IndustriALL Global Union is calling on Rio Tinto to speak publicly about what it will do to end the string of deaths at the Grasberg mine in Indonesia. The mine is now facing a strike over safety concerns.
IndustriALL’s Indonesian affiliate CEMWU has announced it will begin a one-month strike at the mine on 6 November due to mine management not being held responsible for the fatalities. Five miners died at the copper and gold mine in September. This brings the total number of workers killed at the mine over the last two years to a staggering 38.
Rio Tinto has invested over a billion dollars in the Grasberg mine and serves on its operating, technical and sustainable development committees. The mine is majority-owned by Freeport.
“Rio Tinto made no public statement following two recent fatal incidents at Grasberg. This is unacceptable for a company that says safety of its workers is core to everything it does,” says IndustriALL Assistant General Secretary Kemal Özkan.
It appears the company’s public silence is part of an attempt to keep its name out of press reports on the fatalities. But it’s time for Rio Tinto to own up to its failure and speak openly about what the company will do to ensure these disasters never happen again.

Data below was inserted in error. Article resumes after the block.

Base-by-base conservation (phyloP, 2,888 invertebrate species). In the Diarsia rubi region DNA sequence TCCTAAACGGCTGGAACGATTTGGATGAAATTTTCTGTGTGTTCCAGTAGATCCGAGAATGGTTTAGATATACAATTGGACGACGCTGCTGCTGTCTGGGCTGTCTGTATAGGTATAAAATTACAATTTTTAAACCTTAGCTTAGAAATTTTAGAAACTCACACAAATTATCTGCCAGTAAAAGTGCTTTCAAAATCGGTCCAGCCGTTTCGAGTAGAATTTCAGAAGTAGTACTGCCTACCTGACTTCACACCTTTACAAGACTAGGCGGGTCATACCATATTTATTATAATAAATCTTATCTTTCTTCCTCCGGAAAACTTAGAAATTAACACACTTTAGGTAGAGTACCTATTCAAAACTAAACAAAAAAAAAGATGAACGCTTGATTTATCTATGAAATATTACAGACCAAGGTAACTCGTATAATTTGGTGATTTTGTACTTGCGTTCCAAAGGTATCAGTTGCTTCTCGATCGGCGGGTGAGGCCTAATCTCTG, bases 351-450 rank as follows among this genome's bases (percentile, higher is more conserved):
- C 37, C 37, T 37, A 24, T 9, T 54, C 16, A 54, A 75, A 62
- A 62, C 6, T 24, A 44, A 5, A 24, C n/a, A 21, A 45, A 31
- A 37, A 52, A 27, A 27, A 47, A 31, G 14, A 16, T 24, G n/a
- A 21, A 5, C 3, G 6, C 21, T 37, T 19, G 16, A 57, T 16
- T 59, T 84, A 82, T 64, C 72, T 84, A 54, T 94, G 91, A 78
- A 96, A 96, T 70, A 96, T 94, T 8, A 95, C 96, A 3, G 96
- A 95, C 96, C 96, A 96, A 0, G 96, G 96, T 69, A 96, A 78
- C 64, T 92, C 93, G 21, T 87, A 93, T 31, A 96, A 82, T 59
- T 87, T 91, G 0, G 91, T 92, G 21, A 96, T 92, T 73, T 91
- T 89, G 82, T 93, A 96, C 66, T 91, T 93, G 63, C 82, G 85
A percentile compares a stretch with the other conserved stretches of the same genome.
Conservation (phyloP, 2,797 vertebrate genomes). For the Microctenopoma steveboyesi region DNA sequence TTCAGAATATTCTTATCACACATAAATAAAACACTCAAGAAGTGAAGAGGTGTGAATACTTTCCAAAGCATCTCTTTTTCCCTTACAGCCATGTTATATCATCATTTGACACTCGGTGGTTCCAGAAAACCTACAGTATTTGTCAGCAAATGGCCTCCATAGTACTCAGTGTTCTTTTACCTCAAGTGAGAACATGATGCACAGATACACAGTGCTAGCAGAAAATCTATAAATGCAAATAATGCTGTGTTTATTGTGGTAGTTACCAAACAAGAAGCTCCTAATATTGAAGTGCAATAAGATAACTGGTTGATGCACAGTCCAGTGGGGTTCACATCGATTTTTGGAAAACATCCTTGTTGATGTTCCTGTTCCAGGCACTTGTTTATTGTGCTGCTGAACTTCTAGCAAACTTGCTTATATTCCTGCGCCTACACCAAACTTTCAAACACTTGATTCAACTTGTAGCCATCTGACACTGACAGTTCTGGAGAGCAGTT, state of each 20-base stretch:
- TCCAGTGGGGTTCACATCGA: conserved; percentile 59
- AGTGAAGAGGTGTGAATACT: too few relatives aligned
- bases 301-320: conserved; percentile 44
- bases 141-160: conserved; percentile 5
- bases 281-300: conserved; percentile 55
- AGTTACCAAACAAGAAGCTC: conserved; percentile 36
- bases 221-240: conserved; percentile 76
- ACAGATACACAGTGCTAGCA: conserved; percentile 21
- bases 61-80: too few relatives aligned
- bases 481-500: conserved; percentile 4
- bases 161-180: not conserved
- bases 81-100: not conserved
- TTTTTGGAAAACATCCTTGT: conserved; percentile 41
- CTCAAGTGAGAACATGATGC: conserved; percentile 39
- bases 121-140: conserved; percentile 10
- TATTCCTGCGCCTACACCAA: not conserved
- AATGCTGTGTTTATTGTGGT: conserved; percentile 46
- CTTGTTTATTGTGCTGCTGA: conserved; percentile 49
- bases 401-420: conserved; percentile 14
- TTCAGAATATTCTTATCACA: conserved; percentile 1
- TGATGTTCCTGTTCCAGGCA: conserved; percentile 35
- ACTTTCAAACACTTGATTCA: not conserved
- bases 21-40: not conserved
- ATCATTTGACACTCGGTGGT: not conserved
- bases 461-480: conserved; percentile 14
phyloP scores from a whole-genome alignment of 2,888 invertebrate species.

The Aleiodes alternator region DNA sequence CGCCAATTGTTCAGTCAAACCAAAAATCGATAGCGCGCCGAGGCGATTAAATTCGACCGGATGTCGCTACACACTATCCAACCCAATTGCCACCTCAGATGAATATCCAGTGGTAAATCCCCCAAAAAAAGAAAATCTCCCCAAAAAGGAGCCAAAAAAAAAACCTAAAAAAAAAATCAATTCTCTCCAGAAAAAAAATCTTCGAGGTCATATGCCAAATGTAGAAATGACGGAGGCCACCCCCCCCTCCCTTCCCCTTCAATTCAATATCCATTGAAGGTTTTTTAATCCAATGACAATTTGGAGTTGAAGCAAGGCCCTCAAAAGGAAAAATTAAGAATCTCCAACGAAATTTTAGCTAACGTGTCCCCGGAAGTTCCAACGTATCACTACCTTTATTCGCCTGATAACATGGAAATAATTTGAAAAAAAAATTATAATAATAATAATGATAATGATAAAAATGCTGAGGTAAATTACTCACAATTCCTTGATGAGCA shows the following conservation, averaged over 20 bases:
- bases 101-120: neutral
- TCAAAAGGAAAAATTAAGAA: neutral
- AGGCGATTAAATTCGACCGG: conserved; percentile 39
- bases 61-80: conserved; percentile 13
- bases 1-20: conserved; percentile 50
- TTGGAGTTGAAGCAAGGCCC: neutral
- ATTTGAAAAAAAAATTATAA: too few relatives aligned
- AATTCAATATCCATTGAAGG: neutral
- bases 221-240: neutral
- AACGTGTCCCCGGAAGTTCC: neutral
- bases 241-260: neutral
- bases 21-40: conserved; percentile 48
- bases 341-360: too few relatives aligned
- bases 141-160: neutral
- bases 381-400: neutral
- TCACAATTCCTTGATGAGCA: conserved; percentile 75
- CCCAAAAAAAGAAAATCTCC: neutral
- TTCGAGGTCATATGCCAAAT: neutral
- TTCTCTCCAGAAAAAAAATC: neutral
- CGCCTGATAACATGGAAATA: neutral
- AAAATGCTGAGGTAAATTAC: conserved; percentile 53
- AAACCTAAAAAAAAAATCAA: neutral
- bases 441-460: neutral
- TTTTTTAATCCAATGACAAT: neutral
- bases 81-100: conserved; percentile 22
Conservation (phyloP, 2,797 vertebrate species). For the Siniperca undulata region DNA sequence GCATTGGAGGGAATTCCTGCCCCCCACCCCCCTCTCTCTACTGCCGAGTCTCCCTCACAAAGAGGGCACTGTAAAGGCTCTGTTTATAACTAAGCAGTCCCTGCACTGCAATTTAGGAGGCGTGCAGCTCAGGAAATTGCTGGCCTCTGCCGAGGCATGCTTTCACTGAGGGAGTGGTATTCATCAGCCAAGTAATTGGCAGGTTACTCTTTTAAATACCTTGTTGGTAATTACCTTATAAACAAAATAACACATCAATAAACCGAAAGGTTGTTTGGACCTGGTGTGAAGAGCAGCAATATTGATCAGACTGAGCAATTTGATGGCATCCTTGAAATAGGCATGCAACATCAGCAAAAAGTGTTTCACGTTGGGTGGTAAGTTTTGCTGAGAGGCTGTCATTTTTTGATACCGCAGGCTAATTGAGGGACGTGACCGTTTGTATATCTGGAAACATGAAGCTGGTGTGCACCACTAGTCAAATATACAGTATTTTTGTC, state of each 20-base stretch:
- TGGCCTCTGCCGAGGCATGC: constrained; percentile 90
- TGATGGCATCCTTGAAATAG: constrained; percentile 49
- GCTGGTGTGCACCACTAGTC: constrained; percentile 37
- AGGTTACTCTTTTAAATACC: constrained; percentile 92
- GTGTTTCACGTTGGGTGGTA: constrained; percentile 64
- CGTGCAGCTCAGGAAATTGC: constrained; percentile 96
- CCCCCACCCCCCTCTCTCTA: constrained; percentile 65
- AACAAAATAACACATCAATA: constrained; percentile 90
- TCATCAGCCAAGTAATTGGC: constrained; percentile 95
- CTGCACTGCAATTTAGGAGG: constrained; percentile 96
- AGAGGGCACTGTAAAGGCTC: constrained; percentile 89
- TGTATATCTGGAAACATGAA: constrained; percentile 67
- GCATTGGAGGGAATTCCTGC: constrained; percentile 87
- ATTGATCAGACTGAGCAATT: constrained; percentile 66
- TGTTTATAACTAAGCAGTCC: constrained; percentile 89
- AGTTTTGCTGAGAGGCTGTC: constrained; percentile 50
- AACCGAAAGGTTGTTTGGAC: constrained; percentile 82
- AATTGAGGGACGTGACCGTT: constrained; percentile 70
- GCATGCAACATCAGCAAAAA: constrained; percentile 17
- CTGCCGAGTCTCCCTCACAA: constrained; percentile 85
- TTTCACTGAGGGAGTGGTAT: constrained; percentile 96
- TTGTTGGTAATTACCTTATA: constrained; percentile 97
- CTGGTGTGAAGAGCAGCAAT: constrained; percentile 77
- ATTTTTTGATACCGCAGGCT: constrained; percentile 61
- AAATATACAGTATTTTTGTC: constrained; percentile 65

IndustriALL has raised workplace safety concerns with Rio Tinto on a number of times since a tunnel collapse killed 28 workers at Grasberg in May 2013.
“Rio Tinto has claimed to us in private that Freeport, not Rio Tinto, manages Grasberg, but that they are now helping Freeport to improve safety performance. However, given Rio Tinto’s huge stake in the mine it’s simply not credible to deny any responsibility for the deaths,” states Özkan.
“And why should we believe Rio Tinto will all of a sudden help make the mine safe, given they’ve invested in the mine for nearly 20 years? It’s no wonder that Rio Tinto has avoided public discussion of worker deaths at Grasberg.”
IndustriALL is not the first organization to hold Rio Tinto accountable for irresponsible practices at Grasberg. Norway’s state-owned pension fund sold its entire $850 million stake in Rio Tinto in 2008 because Grasberg discharges huge amounts of tailings directly into a natural river system. In 2006 the fund sold its stake in Freeport for the same reason.
With bodies piling up and a strike imminent, Rio Tinto needs to stop hiding behind Freeport and take a more active and public role in making Grasberg a safe place to work.